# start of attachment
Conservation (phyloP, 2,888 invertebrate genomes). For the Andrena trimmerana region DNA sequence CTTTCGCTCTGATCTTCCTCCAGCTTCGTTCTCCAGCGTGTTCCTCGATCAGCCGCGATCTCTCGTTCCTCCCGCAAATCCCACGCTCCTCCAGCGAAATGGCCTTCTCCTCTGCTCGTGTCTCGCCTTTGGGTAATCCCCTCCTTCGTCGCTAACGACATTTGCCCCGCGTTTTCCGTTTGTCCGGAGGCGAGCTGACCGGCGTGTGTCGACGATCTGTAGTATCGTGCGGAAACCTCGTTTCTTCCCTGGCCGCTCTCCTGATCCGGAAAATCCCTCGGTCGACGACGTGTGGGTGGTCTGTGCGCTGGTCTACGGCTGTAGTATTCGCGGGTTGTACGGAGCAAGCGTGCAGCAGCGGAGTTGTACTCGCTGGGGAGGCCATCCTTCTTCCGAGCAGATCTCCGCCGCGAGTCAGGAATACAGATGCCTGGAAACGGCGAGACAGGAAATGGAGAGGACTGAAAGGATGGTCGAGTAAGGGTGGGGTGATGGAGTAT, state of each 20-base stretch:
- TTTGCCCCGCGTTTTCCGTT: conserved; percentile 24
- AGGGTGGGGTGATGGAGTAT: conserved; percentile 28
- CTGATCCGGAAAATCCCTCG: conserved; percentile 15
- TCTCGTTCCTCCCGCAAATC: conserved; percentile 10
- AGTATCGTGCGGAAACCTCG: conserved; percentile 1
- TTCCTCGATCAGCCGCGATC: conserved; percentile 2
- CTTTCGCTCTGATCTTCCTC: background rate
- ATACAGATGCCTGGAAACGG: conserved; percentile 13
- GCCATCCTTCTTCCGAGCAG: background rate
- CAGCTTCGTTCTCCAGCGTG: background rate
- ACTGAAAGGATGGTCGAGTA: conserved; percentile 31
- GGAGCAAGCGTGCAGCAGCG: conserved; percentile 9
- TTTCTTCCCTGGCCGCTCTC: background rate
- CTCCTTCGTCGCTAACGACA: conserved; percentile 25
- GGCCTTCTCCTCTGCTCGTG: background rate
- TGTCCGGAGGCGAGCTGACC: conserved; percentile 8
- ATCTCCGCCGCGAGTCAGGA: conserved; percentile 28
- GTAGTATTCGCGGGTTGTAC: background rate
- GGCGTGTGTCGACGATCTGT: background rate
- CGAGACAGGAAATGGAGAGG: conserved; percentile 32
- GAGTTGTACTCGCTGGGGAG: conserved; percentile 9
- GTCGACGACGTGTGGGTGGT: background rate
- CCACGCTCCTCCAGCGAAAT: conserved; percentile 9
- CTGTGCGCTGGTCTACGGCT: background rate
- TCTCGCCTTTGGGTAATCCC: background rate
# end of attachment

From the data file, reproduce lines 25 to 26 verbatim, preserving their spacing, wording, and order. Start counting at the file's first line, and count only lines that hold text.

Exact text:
- CTGTGCGCTGGTCTACGGCT: background rate
- TCTCGCCTTTGGGTAATCCC: background rate